Delightful Welsh nonsense
As an opening lyrical salvo, [I]”My dealer drives a three-wheeler” [/I]is one of the greats. Not only for the nifty rhyme, but for the way it foreshadows the psychoactive barminess of what is to follow on Murry The Hump’s accomplished debut. More substances are name-checked over the course of the next 37 minutes than in a Narcotics Anonymous meeting. After ‘Vodka & Wine’ and ‘Booze & Cigarettes’, it’s no surprise to find that their ‘Green Green Grass’ of home is the kind you smoke – shedding new light on ‘Cracking Up’. Cardiff’s MTH aren’t averse to a party – but only if it brings them a little closer to uncovering some kind of deeper human truth.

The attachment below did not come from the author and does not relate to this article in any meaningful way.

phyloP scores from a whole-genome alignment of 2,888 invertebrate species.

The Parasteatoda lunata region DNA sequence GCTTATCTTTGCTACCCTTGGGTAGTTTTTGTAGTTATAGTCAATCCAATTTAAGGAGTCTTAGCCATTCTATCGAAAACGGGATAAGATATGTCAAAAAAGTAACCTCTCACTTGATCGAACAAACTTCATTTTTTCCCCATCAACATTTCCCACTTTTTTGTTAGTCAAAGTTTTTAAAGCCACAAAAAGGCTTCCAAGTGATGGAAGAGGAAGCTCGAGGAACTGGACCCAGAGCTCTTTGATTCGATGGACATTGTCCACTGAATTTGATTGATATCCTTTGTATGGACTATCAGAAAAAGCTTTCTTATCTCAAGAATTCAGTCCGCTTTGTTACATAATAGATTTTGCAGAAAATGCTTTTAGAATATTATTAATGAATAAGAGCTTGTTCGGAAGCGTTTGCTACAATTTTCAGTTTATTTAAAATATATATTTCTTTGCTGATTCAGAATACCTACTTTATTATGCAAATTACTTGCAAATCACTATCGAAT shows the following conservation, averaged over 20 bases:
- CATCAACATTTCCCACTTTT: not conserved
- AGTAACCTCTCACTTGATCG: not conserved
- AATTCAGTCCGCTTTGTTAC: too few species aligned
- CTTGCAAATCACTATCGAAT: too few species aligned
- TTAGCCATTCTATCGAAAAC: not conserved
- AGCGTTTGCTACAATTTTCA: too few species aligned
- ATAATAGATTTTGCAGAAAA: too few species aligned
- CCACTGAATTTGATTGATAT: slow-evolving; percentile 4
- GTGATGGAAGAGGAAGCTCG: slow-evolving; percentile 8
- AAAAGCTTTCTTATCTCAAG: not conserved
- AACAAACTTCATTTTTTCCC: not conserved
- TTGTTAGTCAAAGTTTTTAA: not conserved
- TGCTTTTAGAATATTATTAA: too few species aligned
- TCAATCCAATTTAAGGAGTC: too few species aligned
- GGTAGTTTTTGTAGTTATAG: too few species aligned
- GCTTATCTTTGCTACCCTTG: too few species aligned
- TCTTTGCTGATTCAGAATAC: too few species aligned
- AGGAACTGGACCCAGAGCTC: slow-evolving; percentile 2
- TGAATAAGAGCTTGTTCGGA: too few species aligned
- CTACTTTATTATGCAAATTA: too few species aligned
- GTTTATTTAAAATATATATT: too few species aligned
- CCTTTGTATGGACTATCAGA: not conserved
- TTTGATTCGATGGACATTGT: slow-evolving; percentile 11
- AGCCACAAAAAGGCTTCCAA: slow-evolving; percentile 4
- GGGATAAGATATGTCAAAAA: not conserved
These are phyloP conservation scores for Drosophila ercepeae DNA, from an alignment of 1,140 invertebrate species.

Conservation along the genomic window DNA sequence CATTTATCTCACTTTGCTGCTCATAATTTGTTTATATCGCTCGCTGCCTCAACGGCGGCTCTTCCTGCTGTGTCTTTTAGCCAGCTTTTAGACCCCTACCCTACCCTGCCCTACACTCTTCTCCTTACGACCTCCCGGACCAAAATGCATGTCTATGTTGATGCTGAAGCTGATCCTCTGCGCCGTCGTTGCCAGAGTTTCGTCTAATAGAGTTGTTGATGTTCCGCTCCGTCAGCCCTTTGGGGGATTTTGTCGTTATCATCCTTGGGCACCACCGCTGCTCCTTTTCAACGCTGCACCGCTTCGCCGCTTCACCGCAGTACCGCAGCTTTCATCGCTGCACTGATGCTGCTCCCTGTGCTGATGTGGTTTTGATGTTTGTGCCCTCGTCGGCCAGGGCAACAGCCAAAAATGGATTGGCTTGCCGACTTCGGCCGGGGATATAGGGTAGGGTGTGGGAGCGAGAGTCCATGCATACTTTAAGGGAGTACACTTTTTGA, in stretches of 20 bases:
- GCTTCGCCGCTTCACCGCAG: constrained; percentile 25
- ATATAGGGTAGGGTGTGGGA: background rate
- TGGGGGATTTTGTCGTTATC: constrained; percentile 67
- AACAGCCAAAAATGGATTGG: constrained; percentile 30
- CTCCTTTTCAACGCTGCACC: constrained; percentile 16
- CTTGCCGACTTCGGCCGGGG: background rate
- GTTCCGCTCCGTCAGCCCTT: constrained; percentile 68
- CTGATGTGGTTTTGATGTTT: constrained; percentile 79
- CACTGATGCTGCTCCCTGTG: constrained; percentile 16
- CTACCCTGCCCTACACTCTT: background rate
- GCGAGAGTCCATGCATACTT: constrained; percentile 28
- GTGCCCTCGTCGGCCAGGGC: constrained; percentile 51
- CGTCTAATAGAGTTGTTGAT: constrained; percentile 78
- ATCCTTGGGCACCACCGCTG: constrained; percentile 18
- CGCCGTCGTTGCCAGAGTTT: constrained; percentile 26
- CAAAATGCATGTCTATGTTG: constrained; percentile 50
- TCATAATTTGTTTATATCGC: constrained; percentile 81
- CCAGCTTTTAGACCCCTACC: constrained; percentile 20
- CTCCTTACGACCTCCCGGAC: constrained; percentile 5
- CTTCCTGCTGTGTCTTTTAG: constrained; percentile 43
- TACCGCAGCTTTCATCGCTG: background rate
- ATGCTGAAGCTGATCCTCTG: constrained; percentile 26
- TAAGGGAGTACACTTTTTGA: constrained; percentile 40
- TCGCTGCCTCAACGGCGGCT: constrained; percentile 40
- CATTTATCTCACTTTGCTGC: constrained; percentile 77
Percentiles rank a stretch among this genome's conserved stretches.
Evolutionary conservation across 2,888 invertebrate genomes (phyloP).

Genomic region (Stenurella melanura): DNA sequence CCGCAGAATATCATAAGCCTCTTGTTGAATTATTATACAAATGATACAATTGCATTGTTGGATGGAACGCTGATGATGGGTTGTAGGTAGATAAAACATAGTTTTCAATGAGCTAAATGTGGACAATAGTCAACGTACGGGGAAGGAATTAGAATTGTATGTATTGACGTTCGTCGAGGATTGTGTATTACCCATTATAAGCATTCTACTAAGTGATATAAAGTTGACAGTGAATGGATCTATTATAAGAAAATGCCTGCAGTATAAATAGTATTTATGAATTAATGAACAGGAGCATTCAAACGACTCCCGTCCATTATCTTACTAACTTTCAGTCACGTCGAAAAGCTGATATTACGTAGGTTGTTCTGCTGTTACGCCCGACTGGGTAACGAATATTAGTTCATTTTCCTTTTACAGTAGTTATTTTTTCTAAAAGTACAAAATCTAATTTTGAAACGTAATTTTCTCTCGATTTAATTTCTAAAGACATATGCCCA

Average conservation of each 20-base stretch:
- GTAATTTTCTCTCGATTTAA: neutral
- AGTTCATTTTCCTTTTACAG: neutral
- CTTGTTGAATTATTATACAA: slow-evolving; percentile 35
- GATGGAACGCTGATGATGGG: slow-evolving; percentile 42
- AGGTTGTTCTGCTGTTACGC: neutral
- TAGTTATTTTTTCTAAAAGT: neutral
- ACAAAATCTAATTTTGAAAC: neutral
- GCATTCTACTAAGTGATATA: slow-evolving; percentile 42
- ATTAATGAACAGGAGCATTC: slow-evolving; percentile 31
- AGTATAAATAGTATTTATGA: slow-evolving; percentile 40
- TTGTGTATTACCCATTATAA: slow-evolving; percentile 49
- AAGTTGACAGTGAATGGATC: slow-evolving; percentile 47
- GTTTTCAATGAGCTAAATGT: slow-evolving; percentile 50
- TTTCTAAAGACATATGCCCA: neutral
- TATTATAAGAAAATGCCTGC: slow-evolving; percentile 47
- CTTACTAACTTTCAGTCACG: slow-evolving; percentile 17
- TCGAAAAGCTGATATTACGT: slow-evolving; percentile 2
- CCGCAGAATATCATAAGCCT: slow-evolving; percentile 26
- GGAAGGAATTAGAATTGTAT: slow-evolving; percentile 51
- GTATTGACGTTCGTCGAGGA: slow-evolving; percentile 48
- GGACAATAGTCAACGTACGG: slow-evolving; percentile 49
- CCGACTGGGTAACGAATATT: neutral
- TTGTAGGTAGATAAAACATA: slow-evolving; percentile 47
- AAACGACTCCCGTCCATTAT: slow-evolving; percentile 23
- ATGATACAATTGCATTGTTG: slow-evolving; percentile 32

Despite its title, ‘Songs of Ignorance’ reveals a canny aptitude not only for hook-laden guitar tricks but also story-telling. Matthew Evans’ exaggerated Welsh accent (which, weirdly, makes him occasionally sound exactly like Tom Verlaine) presides over tales of car alarms and carnal encounters with tongue-in-check earnestness, while MTH’s off-kilter melodicism puts them somewhere between the bucolic surrealism of Super Furry Animals and the cerebral pop of XTC. ‘Thrown Like A Stone’ and ‘Colouring Book’ have a country and western twang, ‘Don’t Slip Up’ rides a crest of wired feedback and frothy falsetto, and ‘Valley Girl’ plays like slo-mo Pixies. Fuzzy logic? Definitely. And all the better for it.